5. I have received many compliments on my blog for this exact reason. Turning a crappy situation into a positive. Learning from the experience and not letting it get you down. I think that is the only reason people keep tuning in to read it.By trying to find the positive in any given situation you make yourself feel better, those around you and your body and mind will no doubt thank you too.Anyway, frowns take up too many muscles and give you wrinkles πŸ™‚

  6. I like how Susan used the term "understanding our triggers." Sometimes what we hear may upset us in a way that is not upsetting to others. You don't want to be *so* positive that you ignore those upset feelings, but you also don't want to rant and go ARGH! too loudly, especially not in front of a client. I like how you talk about relating your frustrations in a positive way, because everyone can relate to frustration.

  7. I believe age has a way of helping us think before reacting in any situation. I find that today I'm willing to try to understand the "why" in stressful situations as opposed to a quick and negative reaction. This helps quell frustrations.

  8. Learning to let go of things you can't control is a big step toward being happier. I used to have trouble sleeping because I was worrying about not just my issues, but issues of the world. It's important to do what you can and step back.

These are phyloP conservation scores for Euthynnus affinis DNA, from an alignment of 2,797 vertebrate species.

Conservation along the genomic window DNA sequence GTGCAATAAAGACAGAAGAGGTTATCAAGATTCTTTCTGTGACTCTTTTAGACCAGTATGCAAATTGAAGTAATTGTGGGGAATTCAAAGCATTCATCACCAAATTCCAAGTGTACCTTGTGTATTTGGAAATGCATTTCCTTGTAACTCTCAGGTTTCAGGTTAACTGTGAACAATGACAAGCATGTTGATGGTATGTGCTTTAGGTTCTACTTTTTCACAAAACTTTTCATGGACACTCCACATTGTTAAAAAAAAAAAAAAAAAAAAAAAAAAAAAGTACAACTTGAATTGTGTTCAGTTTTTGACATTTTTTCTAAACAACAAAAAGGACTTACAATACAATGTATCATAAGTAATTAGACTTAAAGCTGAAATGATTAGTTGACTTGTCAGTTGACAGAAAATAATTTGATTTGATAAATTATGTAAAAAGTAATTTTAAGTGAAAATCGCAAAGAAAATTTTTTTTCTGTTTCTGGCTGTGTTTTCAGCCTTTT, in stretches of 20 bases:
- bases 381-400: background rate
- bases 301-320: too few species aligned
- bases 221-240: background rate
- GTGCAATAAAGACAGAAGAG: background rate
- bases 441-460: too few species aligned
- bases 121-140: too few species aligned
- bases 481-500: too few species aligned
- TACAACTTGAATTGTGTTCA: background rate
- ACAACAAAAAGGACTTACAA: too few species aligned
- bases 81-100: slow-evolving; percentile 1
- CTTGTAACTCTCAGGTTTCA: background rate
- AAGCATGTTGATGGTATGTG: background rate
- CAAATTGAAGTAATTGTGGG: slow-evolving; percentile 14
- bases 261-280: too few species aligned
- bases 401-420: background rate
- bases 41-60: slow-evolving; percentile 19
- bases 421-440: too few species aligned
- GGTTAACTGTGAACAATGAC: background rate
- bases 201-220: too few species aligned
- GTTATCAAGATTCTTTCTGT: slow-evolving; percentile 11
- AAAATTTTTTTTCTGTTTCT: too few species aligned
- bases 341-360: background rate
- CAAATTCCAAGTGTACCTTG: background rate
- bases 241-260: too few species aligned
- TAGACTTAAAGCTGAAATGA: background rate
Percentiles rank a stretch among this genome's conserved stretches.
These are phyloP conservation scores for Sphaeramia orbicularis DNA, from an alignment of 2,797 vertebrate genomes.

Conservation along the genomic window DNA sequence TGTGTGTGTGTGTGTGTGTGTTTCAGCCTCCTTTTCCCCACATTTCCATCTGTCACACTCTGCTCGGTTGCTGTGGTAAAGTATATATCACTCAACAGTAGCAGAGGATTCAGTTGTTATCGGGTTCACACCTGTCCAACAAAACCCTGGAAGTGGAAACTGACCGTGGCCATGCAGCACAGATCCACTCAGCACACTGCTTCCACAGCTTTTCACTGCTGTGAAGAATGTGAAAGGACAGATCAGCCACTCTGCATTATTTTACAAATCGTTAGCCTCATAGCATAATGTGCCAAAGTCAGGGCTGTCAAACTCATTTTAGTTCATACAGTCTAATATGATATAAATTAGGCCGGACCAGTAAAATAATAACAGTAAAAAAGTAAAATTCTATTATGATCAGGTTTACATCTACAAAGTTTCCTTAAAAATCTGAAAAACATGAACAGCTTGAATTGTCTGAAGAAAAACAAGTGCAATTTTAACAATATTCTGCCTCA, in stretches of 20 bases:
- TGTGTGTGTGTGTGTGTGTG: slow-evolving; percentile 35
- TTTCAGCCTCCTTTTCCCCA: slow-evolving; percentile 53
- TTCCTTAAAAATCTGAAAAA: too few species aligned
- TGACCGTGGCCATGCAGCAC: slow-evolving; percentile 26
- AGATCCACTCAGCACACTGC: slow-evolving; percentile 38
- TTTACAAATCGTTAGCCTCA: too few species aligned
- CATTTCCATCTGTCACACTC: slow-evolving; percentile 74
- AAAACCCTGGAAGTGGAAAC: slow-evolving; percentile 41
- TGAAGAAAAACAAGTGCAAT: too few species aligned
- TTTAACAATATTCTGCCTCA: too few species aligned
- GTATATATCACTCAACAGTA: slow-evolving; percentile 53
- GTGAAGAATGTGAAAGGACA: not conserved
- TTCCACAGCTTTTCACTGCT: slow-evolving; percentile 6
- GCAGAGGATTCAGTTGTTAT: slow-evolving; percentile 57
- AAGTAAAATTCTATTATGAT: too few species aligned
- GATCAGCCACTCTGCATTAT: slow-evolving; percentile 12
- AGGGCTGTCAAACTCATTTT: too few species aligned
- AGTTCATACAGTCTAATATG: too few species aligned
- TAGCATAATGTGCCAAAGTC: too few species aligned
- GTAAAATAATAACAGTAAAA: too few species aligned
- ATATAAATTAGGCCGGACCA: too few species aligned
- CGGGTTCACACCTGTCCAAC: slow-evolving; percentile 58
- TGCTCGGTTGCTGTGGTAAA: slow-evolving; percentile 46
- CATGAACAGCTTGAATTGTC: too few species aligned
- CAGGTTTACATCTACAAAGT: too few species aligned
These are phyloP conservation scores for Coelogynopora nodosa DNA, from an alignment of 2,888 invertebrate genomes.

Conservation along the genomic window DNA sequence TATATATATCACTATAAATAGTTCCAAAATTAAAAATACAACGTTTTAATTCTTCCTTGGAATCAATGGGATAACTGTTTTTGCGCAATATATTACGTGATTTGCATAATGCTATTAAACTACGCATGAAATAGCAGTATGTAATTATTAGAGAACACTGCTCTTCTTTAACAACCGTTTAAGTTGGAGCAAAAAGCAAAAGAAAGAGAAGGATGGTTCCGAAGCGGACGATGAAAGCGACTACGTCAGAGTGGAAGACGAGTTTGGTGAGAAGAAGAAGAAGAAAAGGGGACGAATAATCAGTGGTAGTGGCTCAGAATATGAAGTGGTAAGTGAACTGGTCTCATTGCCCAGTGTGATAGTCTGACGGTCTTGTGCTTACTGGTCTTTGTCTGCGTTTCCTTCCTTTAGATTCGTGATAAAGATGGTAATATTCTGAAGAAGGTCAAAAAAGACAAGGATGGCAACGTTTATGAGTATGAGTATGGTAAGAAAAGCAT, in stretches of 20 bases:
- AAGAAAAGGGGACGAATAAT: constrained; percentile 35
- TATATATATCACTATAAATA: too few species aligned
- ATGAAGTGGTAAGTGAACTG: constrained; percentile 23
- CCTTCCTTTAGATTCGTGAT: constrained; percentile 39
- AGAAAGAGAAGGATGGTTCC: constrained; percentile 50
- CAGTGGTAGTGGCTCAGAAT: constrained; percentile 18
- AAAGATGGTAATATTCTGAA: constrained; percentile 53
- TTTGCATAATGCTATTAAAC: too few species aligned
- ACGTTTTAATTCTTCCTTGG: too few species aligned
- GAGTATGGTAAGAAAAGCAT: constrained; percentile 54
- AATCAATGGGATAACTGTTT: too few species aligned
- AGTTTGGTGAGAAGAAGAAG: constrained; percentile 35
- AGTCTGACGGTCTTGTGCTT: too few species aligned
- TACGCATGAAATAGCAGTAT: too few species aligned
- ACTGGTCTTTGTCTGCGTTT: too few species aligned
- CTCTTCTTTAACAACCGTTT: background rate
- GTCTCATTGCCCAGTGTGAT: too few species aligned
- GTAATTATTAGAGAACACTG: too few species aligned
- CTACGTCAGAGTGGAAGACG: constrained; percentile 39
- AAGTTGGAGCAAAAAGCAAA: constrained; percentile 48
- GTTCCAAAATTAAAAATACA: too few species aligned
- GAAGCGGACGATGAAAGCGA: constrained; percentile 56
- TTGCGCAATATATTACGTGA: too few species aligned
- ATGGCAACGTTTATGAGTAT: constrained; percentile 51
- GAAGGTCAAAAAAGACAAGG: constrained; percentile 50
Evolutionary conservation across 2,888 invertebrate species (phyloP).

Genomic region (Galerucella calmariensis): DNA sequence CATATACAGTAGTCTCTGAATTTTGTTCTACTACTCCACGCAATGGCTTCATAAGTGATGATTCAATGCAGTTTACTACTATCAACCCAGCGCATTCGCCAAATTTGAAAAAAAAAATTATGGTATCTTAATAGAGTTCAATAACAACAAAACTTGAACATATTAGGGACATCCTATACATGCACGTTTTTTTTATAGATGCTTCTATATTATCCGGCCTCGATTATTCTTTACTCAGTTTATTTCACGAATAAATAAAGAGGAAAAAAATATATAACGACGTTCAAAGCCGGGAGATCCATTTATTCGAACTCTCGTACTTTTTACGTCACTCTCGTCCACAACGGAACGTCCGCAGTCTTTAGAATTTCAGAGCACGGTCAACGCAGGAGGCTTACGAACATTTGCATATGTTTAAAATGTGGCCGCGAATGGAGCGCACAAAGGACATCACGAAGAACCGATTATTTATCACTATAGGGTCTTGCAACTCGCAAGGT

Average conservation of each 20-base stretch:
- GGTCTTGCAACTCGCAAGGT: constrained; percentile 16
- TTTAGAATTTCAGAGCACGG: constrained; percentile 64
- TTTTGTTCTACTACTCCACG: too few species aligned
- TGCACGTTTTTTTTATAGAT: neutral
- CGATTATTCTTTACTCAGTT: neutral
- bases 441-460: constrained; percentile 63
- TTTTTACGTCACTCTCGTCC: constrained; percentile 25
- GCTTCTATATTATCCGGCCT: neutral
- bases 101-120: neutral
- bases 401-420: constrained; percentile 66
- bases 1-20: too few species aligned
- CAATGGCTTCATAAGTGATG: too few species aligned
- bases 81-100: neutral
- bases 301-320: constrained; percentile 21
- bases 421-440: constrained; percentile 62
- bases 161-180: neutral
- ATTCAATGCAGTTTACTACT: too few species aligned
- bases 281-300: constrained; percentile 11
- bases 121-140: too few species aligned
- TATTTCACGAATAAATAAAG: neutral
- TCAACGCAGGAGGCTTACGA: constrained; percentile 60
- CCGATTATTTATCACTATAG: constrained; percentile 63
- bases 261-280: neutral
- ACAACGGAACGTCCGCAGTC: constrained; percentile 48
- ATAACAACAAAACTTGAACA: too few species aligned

9. Always a great idea to see the positive. It takes a bit of practice to take a different view, but it is worth it. Having recently broken my leg, I am often asked why I am not more depressed. But as you say, no point mulling, see some positive and go for it!

  10. I love the title, it's an easy one to relate to and a place that everyone has been at some point in their lives. Appreciating what can set you off is a great way of avoiding it. I hate being in that space and will actively distract myself if I feel a little "aaaaaaatrrggghhhhh" coming on. πŸ™‚ Thanks for the reminder that controlling that sensation is up to each of us.

  11. I try to stay away from complaining as much as possible. I grew up in a family that was very negative and always had to point out the bad in things. It made me realize how miserable it is to be around people like this and thus I started to try to be as optimistic as possible. I have noticed however, that the few times I do vent to somebody, I actually get a response rather than them ignoring me like I have done to people who complain to often.

  12. Wow great post… Sometimes I am guilty of over thinking everything and it gets me in a rut. I know Susan Cooper is smiling at herself right now because she knows me so well. I also try not to let people know what is bothering me because I do not want to be a burden on others.

  13. Debra, about the title, did you know that ARG is the Swedish word for angry:-)Agree completely with Susan and Leora about knowing what your triggers are. You can control your mind. It's just a question of doing so. Once you know what triggers you, it will not take much time for you to stop getting upset by whatever it was.